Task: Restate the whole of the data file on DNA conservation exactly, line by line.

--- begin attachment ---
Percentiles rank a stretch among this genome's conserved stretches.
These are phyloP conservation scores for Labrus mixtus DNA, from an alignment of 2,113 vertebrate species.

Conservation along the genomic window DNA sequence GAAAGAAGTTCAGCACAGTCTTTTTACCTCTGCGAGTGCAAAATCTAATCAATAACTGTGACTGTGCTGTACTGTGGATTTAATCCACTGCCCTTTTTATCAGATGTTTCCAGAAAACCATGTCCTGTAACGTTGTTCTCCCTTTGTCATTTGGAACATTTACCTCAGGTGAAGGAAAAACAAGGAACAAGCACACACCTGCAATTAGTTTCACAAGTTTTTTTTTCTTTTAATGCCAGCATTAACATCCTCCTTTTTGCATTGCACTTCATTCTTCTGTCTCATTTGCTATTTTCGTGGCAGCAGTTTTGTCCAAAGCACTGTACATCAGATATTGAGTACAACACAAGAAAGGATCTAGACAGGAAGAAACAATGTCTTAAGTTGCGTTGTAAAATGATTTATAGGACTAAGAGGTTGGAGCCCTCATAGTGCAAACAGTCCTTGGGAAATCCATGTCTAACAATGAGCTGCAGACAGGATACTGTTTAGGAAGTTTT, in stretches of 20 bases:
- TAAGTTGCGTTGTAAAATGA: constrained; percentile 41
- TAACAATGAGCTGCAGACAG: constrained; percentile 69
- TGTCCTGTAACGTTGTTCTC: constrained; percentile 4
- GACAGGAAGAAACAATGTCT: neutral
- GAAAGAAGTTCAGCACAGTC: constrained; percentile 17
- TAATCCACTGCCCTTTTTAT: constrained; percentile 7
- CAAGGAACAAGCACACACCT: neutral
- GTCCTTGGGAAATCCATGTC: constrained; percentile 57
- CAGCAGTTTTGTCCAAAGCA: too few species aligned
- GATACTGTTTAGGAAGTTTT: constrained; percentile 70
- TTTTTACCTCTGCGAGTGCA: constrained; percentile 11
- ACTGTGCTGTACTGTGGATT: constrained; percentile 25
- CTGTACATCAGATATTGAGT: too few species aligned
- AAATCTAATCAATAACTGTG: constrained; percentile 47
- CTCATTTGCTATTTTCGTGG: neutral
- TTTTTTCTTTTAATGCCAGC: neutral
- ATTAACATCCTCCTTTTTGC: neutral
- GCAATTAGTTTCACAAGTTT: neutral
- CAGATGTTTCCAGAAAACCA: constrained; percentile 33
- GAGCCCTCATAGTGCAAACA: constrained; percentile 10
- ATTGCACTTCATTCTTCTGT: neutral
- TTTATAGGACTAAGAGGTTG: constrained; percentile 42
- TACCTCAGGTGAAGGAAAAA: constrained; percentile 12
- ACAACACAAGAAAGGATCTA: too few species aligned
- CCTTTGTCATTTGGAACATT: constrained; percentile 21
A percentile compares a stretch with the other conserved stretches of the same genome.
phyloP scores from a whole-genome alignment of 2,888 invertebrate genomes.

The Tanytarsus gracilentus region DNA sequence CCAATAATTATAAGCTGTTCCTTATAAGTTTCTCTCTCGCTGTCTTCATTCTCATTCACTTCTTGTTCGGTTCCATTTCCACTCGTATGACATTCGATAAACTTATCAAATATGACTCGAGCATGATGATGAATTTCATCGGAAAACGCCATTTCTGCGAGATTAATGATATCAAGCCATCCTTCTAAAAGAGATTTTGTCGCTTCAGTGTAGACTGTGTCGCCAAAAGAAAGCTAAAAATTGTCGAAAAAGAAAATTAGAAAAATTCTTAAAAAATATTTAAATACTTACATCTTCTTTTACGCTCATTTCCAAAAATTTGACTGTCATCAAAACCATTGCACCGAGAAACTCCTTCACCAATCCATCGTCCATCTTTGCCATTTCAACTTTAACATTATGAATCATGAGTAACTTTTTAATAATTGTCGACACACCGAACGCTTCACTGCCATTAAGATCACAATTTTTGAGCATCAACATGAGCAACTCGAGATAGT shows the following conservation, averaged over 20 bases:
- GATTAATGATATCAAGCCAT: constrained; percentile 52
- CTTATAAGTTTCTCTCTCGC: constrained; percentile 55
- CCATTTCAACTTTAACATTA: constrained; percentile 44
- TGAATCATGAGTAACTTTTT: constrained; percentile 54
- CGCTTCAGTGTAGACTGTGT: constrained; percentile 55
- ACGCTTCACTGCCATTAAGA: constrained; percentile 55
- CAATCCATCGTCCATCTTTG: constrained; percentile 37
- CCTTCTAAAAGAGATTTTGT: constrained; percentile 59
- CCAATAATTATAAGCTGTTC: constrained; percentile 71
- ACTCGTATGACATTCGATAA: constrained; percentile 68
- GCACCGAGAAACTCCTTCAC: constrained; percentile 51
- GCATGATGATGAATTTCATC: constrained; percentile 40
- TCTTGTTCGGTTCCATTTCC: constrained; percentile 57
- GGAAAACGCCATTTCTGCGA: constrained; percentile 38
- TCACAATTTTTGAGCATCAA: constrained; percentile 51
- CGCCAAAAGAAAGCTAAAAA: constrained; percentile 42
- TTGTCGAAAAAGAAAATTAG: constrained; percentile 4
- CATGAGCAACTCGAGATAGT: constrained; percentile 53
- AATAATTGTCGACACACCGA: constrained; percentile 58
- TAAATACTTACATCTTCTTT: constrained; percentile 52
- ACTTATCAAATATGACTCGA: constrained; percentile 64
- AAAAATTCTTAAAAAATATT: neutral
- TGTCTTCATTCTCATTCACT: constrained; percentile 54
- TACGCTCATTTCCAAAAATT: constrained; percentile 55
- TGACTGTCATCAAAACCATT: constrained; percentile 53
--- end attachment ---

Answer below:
Percentiles rank a stretch among this genome's conserved stretches.
These are phyloP conservation scores for Labrus mixtus DNA, from an alignment of 2,113 vertebrate species.

Conservation along the genomic window DNA sequence GAAAGAAGTTCAGCACAGTCTTTTTACCTCTGCGAGTGCAAAATCTAATCAATAACTGTGACTGTGCTGTACTGTGGATTTAATCCACTGCCCTTTTTATCAGATGTTTCCAGAAAACCATGTCCTGTAACGTTGTTCTCCCTTTGTCATTTGGAACATTTACCTCAGGTGAAGGAAAAACAAGGAACAAGCACACACCTGCAATTAGTTTCACAAGTTTTTTTTTCTTTTAATGCCAGCATTAACATCCTCCTTTTTGCATTGCACTTCATTCTTCTGTCTCATTTGCTATTTTCGTGGCAGCAGTTTTGTCCAAAGCACTGTACATCAGATATTGAGTACAACACAAGAAAGGATCTAGACAGGAAGAAACAATGTCTTAAGTTGCGTTGTAAAATGATTTATAGGACTAAGAGGTTGGAGCCCTCATAGTGCAAACAGTCCTTGGGAAATCCATGTCTAACAATGAGCTGCAGACAGGATACTGTTTAGGAAGTTTT, in stretches of 20 bases:
- TAAGTTGCGTTGTAAAATGA: constrained; percentile 41
- TAACAATGAGCTGCAGACAG: constrained; percentile 69
- TGTCCTGTAACGTTGTTCTC: constrained; percentile 4
- GACAGGAAGAAACAATGTCT: neutral
- GAAAGAAGTTCAGCACAGTC: constrained; percentile 17
- TAATCCACTGCCCTTTTTAT: constrained; percentile 7
- CAAGGAACAAGCACACACCT: neutral
- GTCCTTGGGAAATCCATGTC: constrained; percentile 57
- CAGCAGTTTTGTCCAAAGCA: too few species aligned
- GATACTGTTTAGGAAGTTTT: constrained; percentile 70
- TTTTTACCTCTGCGAGTGCA: constrained; percentile 11
- ACTGTGCTGTACTGTGGATT: constrained; percentile 25
- CTGTACATCAGATATTGAGT: too few species aligned
- AAATCTAATCAATAACTGTG: constrained; percentile 47
- CTCATTTGCTATTTTCGTGG: neutral
- TTTTTTCTTTTAATGCCAGC: neutral
- ATTAACATCCTCCTTTTTGC: neutral
- GCAATTAGTTTCACAAGTTT: neutral
- CAGATGTTTCCAGAAAACCA: constrained; percentile 33
- GAGCCCTCATAGTGCAAACA: constrained; percentile 10
- ATTGCACTTCATTCTTCTGT: neutral
- TTTATAGGACTAAGAGGTTG: constrained; percentile 42
- TACCTCAGGTGAAGGAAAAA: constrained; percentile 12
- ACAACACAAGAAAGGATCTA: too few species aligned
- CCTTTGTCATTTGGAACATT: constrained; percentile 21
A percentile compares a stretch with the other conserved stretches of the same genome.
phyloP scores from a whole-genome alignment of 2,888 invertebrate genomes.

The Tanytarsus gracilentus region DNA sequence CCAATAATTATAAGCTGTTCCTTATAAGTTTCTCTCTCGCTGTCTTCATTCTCATTCACTTCTTGTTCGGTTCCATTTCCACTCGTATGACATTCGATAAACTTATCAAATATGACTCGAGCATGATGATGAATTTCATCGGAAAACGCCATTTCTGCGAGATTAATGATATCAAGCCATCCTTCTAAAAGAGATTTTGTCGCTTCAGTGTAGACTGTGTCGCCAAAAGAAAGCTAAAAATTGTCGAAAAAGAAAATTAGAAAAATTCTTAAAAAATATTTAAATACTTACATCTTCTTTTACGCTCATTTCCAAAAATTTGACTGTCATCAAAACCATTGCACCGAGAAACTCCTTCACCAATCCATCGTCCATCTTTGCCATTTCAACTTTAACATTATGAATCATGAGTAACTTTTTAATAATTGTCGACACACCGAACGCTTCACTGCCATTAAGATCACAATTTTTGAGCATCAACATGAGCAACTCGAGATAGT shows the following conservation, averaged over 20 bases:
- GATTAATGATATCAAGCCAT: constrained; percentile 52
- CTTATAAGTTTCTCTCTCGC: constrained; percentile 55
- CCATTTCAACTTTAACATTA: constrained; percentile 44
- TGAATCATGAGTAACTTTTT: constrained; percentile 54
- CGCTTCAGTGTAGACTGTGT: constrained; percentile 55
- ACGCTTCACTGCCATTAAGA: constrained; percentile 55
- CAATCCATCGTCCATCTTTG: constrained; percentile 37
- CCTTCTAAAAGAGATTTTGT: constrained; percentile 59
- CCAATAATTATAAGCTGTTC: constrained; percentile 71
- ACTCGTATGACATTCGATAA: constrained; percentile 68
- GCACCGAGAAACTCCTTCAC: constrained; percentile 51
- GCATGATGATGAATTTCATC: constrained; percentile 40
- TCTTGTTCGGTTCCATTTCC: constrained; percentile 57
- GGAAAACGCCATTTCTGCGA: constrained; percentile 38
- TCACAATTTTTGAGCATCAA: constrained; percentile 51
- CGCCAAAAGAAAGCTAAAAA: constrained; percentile 42
- TTGTCGAAAAAGAAAATTAG: constrained; percentile 4
- CATGAGCAACTCGAGATAGT: constrained; percentile 53
- AATAATTGTCGACACACCGA: constrained; percentile 58
- TAAATACTTACATCTTCTTT: constrained; percentile 52
- ACTTATCAAATATGACTCGA: constrained; percentile 64
- AAAAATTCTTAAAAAATATT: neutral
- TGTCTTCATTCTCATTCACT: constrained; percentile 54
- TACGCTCATTTCCAAAAATT: constrained; percentile 55
- TGACTGTCATCAAAACCATT: constrained; percentile 53